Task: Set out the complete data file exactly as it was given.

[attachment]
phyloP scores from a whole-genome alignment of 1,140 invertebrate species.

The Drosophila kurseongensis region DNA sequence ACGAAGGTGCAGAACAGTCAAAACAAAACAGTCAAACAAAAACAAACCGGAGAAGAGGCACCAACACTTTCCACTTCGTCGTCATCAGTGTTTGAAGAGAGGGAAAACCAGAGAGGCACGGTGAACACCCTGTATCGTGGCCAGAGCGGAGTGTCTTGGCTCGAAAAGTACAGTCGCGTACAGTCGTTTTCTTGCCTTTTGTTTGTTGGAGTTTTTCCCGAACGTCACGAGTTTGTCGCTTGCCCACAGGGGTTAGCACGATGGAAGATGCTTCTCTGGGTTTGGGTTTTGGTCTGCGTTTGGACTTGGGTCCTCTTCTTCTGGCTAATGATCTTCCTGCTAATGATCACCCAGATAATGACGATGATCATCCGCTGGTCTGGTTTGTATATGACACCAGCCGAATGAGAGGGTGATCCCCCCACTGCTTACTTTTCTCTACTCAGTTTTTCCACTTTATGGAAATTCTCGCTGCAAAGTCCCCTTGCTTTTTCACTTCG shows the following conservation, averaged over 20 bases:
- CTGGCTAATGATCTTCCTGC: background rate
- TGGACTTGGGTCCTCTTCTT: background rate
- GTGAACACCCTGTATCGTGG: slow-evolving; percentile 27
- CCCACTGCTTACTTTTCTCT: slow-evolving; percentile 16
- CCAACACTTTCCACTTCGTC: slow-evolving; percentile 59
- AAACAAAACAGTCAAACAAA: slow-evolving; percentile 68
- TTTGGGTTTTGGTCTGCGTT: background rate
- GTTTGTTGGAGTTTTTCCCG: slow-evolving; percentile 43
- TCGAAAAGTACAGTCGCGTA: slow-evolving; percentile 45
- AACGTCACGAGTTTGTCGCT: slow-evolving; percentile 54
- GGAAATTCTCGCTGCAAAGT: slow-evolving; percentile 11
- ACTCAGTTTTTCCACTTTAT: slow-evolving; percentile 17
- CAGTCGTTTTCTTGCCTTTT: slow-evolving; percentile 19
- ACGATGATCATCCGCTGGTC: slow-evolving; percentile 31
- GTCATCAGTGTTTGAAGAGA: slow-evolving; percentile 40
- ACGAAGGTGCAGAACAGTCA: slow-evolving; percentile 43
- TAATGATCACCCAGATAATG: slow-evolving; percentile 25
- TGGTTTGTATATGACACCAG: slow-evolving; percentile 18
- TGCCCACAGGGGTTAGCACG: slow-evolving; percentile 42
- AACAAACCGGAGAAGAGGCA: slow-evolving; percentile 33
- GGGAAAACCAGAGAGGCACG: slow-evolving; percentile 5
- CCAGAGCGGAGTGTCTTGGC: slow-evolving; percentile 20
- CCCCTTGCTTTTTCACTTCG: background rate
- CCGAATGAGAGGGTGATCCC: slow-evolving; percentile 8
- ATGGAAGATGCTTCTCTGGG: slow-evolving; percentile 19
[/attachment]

phyloP scores from a whole-genome alignment of 1,140 invertebrate species.

The Drosophila kurseongensis region DNA sequence ACGAAGGTGCAGAACAGTCAAAACAAAACAGTCAAACAAAAACAAACCGGAGAAGAGGCACCAACACTTTCCACTTCGTCGTCATCAGTGTTTGAAGAGAGGGAAAACCAGAGAGGCACGGTGAACACCCTGTATCGTGGCCAGAGCGGAGTGTCTTGGCTCGAAAAGTACAGTCGCGTACAGTCGTTTTCTTGCCTTTTGTTTGTTGGAGTTTTTCCCGAACGTCACGAGTTTGTCGCTTGCCCACAGGGGTTAGCACGATGGAAGATGCTTCTCTGGGTTTGGGTTTTGGTCTGCGTTTGGACTTGGGTCCTCTTCTTCTGGCTAATGATCTTCCTGCTAATGATCACCCAGATAATGACGATGATCATCCGCTGGTCTGGTTTGTATATGACACCAGCCGAATGAGAGGGTGATCCCCCCACTGCTTACTTTTCTCTACTCAGTTTTTCCACTTTATGGAAATTCTCGCTGCAAAGTCCCCTTGCTTTTTCACTTCG shows the following conservation, averaged over 20 bases:
- CTGGCTAATGATCTTCCTGC: background rate
- TGGACTTGGGTCCTCTTCTT: background rate
- GTGAACACCCTGTATCGTGG: slow-evolving; percentile 27
- CCCACTGCTTACTTTTCTCT: slow-evolving; percentile 16
- CCAACACTTTCCACTTCGTC: slow-evolving; percentile 59
- AAACAAAACAGTCAAACAAA: slow-evolving; percentile 68
- TTTGGGTTTTGGTCTGCGTT: background rate
- GTTTGTTGGAGTTTTTCCCG: slow-evolving; percentile 43
- TCGAAAAGTACAGTCGCGTA: slow-evolving; percentile 45
- AACGTCACGAGTTTGTCGCT: slow-evolving; percentile 54
- GGAAATTCTCGCTGCAAAGT: slow-evolving; percentile 11
- ACTCAGTTTTTCCACTTTAT: slow-evolving; percentile 17
- CAGTCGTTTTCTTGCCTTTT: slow-evolving; percentile 19
- ACGATGATCATCCGCTGGTC: slow-evolving; percentile 31
- GTCATCAGTGTTTGAAGAGA: slow-evolving; percentile 40
- ACGAAGGTGCAGAACAGTCA: slow-evolving; percentile 43
- TAATGATCACCCAGATAATG: slow-evolving; percentile 25
- TGGTTTGTATATGACACCAG: slow-evolving; percentile 18
- TGCCCACAGGGGTTAGCACG: slow-evolving; percentile 42
- AACAAACCGGAGAAGAGGCA: slow-evolving; percentile 33
- GGGAAAACCAGAGAGGCACG: slow-evolving; percentile 5
- CCAGAGCGGAGTGTCTTGGC: slow-evolving; percentile 20
- CCCCTTGCTTTTTCACTTCG: background rate
- CCGAATGAGAGGGTGATCCC: slow-evolving; percentile 8
- ATGGAAGATGCTTCTCTGGG: slow-evolving; percentile 19